MR. HISIM: So you don't think probation is appropriate? What type of sentence do you think would be the appropriate sentence considering all the factors that you believe?

MRS. JOHNSON: All the factors that I believe, he need to be punished so that he will think about what he has done, not only if it had been my child, if it had been somebody else's child.

You cannot when you get angry — when I become angry, I cannot get up and punch on you and to get a point across because in this society, we are supposed to be adults that are intelligent and intelligent people don't put fists or cars to people and I feel a whole lot of sympathy towards his parents because I am a parent. I have been a parent all of Edgar's life. I am going to be a parent regardless of what happens to him. I am still going to be his parent but something needs to be done.

MR. HISIM: If Judge Johnson wants to impose a period of incarceration, what do you think would be an appropriate period of time?

MR. SOLOMON: Objection.

THE COURT: Overruled.

MRS. JOHNSON: I think anything from ten years on.

MR. HISIM: Is there anything else you would like to tell his Honor as to what you think should happen as to [appellant] in this case?

MRS. JOHNSON: I think he needs to get counseling while he is away. . . .

After Mrs. Johnson testified, defense counsel argued that her testimony should "be stricken from the court's mind." The court responded:

Well, it's my understanding that the law permits victims and their relatives and families to make statements at the sentencing proceedings and — proceedings — and she went through that and so she was allowed to do that.

The court has a responsibility of determining an appropriate sentence and that responsibility will be exercised independently regardless of what anybody thinks including her, the State, you or the defendant, but I have to listen to all of it and put it all in a pot and come out with something that's just and I'm going to do that.

So I'm not going to strike her comments from the record.

The court then heard argument from defense counsel to the effect that appellant should spend no more than two years in prison and should then receive probation and counseling. The court also heard from appellant and appellant's parents. Ultimately, a prison sentence of ten years was imposed.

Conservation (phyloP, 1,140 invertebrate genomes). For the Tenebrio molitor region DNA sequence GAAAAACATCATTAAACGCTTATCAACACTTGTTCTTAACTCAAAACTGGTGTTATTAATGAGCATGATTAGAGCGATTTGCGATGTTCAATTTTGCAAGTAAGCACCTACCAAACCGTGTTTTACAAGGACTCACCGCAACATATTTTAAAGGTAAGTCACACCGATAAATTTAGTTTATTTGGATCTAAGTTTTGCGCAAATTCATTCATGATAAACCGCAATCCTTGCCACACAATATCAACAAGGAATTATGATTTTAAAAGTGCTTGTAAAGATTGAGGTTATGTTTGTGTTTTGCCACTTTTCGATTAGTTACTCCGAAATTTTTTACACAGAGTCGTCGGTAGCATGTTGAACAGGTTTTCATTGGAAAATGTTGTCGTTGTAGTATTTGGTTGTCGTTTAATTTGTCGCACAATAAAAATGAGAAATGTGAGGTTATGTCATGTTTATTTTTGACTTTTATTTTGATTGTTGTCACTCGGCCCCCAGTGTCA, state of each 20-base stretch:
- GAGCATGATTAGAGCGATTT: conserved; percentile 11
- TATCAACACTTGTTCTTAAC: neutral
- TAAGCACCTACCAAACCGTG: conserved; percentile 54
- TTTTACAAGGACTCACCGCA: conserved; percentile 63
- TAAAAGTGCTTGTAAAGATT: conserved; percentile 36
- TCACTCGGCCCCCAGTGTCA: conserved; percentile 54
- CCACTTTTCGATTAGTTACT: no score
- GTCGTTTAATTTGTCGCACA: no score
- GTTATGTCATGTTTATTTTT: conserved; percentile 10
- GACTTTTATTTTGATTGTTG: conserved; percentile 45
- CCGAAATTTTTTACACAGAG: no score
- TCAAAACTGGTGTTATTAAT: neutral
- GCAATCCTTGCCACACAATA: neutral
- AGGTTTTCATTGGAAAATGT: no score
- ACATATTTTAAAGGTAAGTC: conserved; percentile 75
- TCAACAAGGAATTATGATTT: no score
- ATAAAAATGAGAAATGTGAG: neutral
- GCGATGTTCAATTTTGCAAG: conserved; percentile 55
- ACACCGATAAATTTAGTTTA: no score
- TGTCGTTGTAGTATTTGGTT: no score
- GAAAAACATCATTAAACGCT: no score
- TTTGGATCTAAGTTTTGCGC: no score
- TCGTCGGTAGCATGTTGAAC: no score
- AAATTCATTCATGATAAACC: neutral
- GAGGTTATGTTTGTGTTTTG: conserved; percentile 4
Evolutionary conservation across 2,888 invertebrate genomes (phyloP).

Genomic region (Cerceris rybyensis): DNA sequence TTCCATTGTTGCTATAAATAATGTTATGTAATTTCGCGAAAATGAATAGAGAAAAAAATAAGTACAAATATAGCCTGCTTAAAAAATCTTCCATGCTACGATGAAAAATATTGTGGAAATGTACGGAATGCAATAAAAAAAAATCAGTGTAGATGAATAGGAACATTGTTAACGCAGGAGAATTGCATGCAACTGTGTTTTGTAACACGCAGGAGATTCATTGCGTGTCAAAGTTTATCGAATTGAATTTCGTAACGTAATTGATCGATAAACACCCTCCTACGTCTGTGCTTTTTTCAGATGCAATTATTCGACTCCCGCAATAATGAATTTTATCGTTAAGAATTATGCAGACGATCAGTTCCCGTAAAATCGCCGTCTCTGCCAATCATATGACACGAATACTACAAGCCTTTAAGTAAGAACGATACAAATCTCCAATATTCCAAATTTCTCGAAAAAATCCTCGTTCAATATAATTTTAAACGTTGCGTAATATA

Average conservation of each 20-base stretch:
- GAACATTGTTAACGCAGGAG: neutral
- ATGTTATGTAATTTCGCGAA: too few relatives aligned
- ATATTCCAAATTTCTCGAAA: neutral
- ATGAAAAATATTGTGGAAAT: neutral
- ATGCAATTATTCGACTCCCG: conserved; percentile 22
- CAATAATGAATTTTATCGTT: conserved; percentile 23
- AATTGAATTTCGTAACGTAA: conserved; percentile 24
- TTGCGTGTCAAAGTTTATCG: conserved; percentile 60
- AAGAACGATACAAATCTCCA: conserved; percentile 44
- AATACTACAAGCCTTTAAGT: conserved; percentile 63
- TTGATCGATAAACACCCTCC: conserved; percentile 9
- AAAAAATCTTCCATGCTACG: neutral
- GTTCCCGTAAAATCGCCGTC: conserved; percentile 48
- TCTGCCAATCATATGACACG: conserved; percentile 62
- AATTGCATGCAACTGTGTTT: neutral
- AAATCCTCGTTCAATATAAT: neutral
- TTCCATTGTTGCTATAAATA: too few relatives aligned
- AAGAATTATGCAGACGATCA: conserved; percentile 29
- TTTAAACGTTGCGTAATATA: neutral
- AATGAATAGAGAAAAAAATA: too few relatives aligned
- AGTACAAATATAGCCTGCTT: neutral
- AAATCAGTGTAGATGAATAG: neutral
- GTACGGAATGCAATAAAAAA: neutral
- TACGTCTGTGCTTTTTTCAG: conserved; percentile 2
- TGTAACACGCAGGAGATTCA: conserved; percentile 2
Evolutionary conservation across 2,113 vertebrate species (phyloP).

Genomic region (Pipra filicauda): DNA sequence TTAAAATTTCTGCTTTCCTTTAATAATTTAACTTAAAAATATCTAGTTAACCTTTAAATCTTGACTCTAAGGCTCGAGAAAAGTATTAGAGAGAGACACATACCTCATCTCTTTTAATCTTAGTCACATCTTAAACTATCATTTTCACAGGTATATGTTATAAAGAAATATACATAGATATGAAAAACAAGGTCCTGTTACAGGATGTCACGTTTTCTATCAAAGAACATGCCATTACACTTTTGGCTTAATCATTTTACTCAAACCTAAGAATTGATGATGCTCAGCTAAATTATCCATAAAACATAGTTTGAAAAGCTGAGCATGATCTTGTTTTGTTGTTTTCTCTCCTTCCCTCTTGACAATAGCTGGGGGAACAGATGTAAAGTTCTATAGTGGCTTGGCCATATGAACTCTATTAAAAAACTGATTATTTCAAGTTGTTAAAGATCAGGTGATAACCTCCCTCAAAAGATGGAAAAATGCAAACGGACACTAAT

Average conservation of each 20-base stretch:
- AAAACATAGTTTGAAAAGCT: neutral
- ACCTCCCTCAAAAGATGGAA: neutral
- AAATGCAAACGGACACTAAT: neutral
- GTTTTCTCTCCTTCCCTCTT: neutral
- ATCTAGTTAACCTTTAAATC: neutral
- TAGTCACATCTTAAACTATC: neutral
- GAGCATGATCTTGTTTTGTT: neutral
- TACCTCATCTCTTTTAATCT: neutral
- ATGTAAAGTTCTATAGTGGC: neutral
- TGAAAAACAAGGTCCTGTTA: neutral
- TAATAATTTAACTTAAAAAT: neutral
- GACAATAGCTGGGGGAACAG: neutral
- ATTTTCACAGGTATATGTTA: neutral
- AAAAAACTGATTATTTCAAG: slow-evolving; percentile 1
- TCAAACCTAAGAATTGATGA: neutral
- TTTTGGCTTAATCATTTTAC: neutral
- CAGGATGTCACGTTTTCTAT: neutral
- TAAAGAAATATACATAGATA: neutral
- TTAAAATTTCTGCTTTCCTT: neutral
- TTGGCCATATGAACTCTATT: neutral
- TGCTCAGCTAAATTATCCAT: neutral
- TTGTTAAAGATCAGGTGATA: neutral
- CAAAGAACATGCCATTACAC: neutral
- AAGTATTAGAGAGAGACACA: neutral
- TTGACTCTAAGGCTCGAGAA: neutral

Appellant now contends that the trial court erred by considering the recommendation of the victim's mother. Appellant recognizes that, pursuant to Md. Ann. Code art. 27, § 643D(a) (1992),

[i]n every case resulting in serious physical injury or death, the victim or a member of the victim's immediate family . . . may, at the request of the State's Attorney and in the discretion of the sentencing judge, address the sentencing judge or jury under oath or affirmation before the imposition of sentence.

He posits that § 643D(a) should be read in pari materia with Md. Ann. Code art. 41, § 4-609 (1993), which provides for the preparation and use of victim impact statements as part of the presentence investigations in certain cases. Section 4-609(c)(3) directs:

A victim impact statement shall:

(i) Identify the victim of the offense;

(ii) Itemize any economic loss suffered by the victim as a result of the offense;

(iii) Identify any physical injury suffered by the victim as a result of the offense along with its seriousness and permanence;

(iv) Describe any change in the victim's personal welfare or familial relationships as a result of the offense;

(v) Identify any request for psychological services initiated by the victim or the victim's family as a result of the offense; and

(vi) Contain any other information related to the impact of the offense upon the victim or the victim's family that the court requires.

Appellant points out that § 4-609(c)(3) makes no mention of a sentencing recommendation by the victim or the victim's family. From this, he concludes that such a recommendation "is not a proper sentencing consideration."